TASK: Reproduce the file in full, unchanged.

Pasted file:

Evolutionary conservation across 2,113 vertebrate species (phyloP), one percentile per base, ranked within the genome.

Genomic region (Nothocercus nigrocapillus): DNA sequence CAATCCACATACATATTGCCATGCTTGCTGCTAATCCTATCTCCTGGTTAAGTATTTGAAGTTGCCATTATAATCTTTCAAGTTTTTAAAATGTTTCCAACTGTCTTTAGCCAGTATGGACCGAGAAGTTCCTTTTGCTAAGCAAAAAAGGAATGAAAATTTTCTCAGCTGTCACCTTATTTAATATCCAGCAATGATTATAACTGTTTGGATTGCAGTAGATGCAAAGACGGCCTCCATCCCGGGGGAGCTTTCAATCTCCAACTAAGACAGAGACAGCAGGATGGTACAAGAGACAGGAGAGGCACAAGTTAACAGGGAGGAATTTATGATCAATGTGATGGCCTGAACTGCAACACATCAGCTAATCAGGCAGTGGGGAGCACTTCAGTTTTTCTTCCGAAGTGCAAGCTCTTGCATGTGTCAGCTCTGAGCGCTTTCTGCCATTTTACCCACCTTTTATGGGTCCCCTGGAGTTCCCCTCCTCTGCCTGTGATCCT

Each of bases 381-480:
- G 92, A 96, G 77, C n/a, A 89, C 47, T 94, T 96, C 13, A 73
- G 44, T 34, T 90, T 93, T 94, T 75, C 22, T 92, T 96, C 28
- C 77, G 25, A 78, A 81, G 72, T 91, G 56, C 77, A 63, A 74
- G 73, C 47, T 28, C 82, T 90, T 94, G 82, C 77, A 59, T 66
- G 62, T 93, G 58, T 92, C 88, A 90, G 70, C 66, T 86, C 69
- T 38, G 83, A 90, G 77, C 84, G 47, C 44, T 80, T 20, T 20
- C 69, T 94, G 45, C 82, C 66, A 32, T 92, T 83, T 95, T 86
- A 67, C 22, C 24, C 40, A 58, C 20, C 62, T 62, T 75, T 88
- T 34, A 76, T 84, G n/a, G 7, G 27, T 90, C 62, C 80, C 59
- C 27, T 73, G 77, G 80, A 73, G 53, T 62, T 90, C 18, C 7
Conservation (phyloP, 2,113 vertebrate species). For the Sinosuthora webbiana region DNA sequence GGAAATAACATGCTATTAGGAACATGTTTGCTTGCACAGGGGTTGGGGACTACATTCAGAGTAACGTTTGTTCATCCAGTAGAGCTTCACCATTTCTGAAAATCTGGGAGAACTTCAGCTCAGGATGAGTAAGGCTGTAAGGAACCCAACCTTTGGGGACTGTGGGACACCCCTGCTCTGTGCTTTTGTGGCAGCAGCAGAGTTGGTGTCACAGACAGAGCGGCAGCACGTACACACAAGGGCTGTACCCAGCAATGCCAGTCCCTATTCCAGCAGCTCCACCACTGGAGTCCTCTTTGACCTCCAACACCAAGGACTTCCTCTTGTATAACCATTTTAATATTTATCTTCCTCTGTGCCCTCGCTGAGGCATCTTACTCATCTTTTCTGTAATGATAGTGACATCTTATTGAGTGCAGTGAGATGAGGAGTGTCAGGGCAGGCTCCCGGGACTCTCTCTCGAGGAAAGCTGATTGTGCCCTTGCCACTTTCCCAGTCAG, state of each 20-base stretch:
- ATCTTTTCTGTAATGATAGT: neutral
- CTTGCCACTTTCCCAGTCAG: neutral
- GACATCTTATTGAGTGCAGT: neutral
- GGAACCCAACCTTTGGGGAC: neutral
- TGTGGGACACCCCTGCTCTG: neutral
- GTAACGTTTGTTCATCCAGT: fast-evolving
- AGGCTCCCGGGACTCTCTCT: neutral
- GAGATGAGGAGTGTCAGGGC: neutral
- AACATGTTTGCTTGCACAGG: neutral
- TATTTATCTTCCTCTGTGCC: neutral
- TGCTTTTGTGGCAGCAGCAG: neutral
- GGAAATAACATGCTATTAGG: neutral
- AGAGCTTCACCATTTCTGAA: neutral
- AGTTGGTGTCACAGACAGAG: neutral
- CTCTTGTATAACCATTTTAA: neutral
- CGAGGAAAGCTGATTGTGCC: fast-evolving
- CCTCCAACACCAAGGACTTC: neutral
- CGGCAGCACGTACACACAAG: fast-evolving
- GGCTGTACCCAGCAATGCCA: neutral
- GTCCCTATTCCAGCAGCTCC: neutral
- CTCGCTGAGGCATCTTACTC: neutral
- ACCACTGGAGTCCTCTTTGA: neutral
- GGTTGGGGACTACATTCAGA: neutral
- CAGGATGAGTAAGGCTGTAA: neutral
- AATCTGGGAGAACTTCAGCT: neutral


Evolutionary conservation across 2,113 vertebrate species (phyloP), one percentile per base, ranked within the genome.

Genomic region (Nothocercus nigrocapillus): DNA sequence CAATCCACATACATATTGCCATGCTTGCTGCTAATCCTATCTCCTGGTTAAGTATTTGAAGTTGCCATTATAATCTTTCAAGTTTTTAAAATGTTTCCAACTGTCTTTAGCCAGTATGGACCGAGAAGTTCCTTTTGCTAAGCAAAAAAGGAATGAAAATTTTCTCAGCTGTCACCTTATTTAATATCCAGCAATGATTATAACTGTTTGGATTGCAGTAGATGCAAAGACGGCCTCCATCCCGGGGGAGCTTTCAATCTCCAACTAAGACAGAGACAGCAGGATGGTACAAGAGACAGGAGAGGCACAAGTTAACAGGGAGGAATTTATGATCAATGTGATGGCCTGAACTGCAACACATCAGCTAATCAGGCAGTGGGGAGCACTTCAGTTTTTCTTCCGAAGTGCAAGCTCTTGCATGTGTCAGCTCTGAGCGCTTTCTGCCATTTTACCCACCTTTTATGGGTCCCCTGGAGTTCCCCTCCTCTGCCTGTGATCCT

Each of bases 381-480:
- G 92, A 96, G 77, C n/a, A 89, C 47, T 94, T 96, C 13, A 73
- G 44, T 34, T 90, T 93, T 94, T 75, C 22, T 92, T 96, C 28
- C 77, G 25, A 78, A 81, G 72, T 91, G 56, C 77, A 63, A 74
- G 73, C 47, T 28, C 82, T 90, T 94, G 82, C 77, A 59, T 66
- G 62, T 93, G 58, T 92, C 88, A 90, G 70, C 66, T 86, C 69
- T 38, G 83, A 90, G 77, C 84, G 47, C 44, T 80, T 20, T 20
- C 69, T 94, G 45, C 82, C 66, A 32, T 92, T 83, T 95, T 86
- A 67, C 22, C 24, C 40, A 58, C 20, C 62, T 62, T 75, T 88
- T 34, A 76, T 84, G n/a, G 7, G 27, T 90, C 62, C 80, C 59
- C 27, T 73, G 77, G 80, A 73, G 53, T 62, T 90, C 18, C 7
Conservation (phyloP, 2,113 vertebrate species). For the Sinosuthora webbiana region DNA sequence GGAAATAACATGCTATTAGGAACATGTTTGCTTGCACAGGGGTTGGGGACTACATTCAGAGTAACGTTTGTTCATCCAGTAGAGCTTCACCATTTCTGAAAATCTGGGAGAACTTCAGCTCAGGATGAGTAAGGCTGTAAGGAACCCAACCTTTGGGGACTGTGGGACACCCCTGCTCTGTGCTTTTGTGGCAGCAGCAGAGTTGGTGTCACAGACAGAGCGGCAGCACGTACACACAAGGGCTGTACCCAGCAATGCCAGTCCCTATTCCAGCAGCTCCACCACTGGAGTCCTCTTTGACCTCCAACACCAAGGACTTCCTCTTGTATAACCATTTTAATATTTATCTTCCTCTGTGCCCTCGCTGAGGCATCTTACTCATCTTTTCTGTAATGATAGTGACATCTTATTGAGTGCAGTGAGATGAGGAGTGTCAGGGCAGGCTCCCGGGACTCTCTCTCGAGGAAAGCTGATTGTGCCCTTGCCACTTTCCCAGTCAG, state of each 20-base stretch:
- ATCTTTTCTGTAATGATAGT: neutral
- CTTGCCACTTTCCCAGTCAG: neutral
- GACATCTTATTGAGTGCAGT: neutral
- GGAACCCAACCTTTGGGGAC: neutral
- TGTGGGACACCCCTGCTCTG: neutral
- GTAACGTTTGTTCATCCAGT: fast-evolving
- AGGCTCCCGGGACTCTCTCT: neutral
- GAGATGAGGAGTGTCAGGGC: neutral
- AACATGTTTGCTTGCACAGG: neutral
- TATTTATCTTCCTCTGTGCC: neutral
- TGCTTTTGTGGCAGCAGCAG: neutral
- GGAAATAACATGCTATTAGG: neutral
- AGAGCTTCACCATTTCTGAA: neutral
- AGTTGGTGTCACAGACAGAG: neutral
- CTCTTGTATAACCATTTTAA: neutral
- CGAGGAAAGCTGATTGTGCC: fast-evolving
- CCTCCAACACCAAGGACTTC: neutral
- CGGCAGCACGTACACACAAG: fast-evolving
- GGCTGTACCCAGCAATGCCA: neutral
- GTCCCTATTCCAGCAGCTCC: neutral
- CTCGCTGAGGCATCTTACTC: neutral
- ACCACTGGAGTCCTCTTTGA: neutral
- GGTTGGGGACTACATTCAGA: neutral
- CAGGATGAGTAAGGCTGTAA: neutral
- AATCTGGGAGAACTTCAGCT: neutral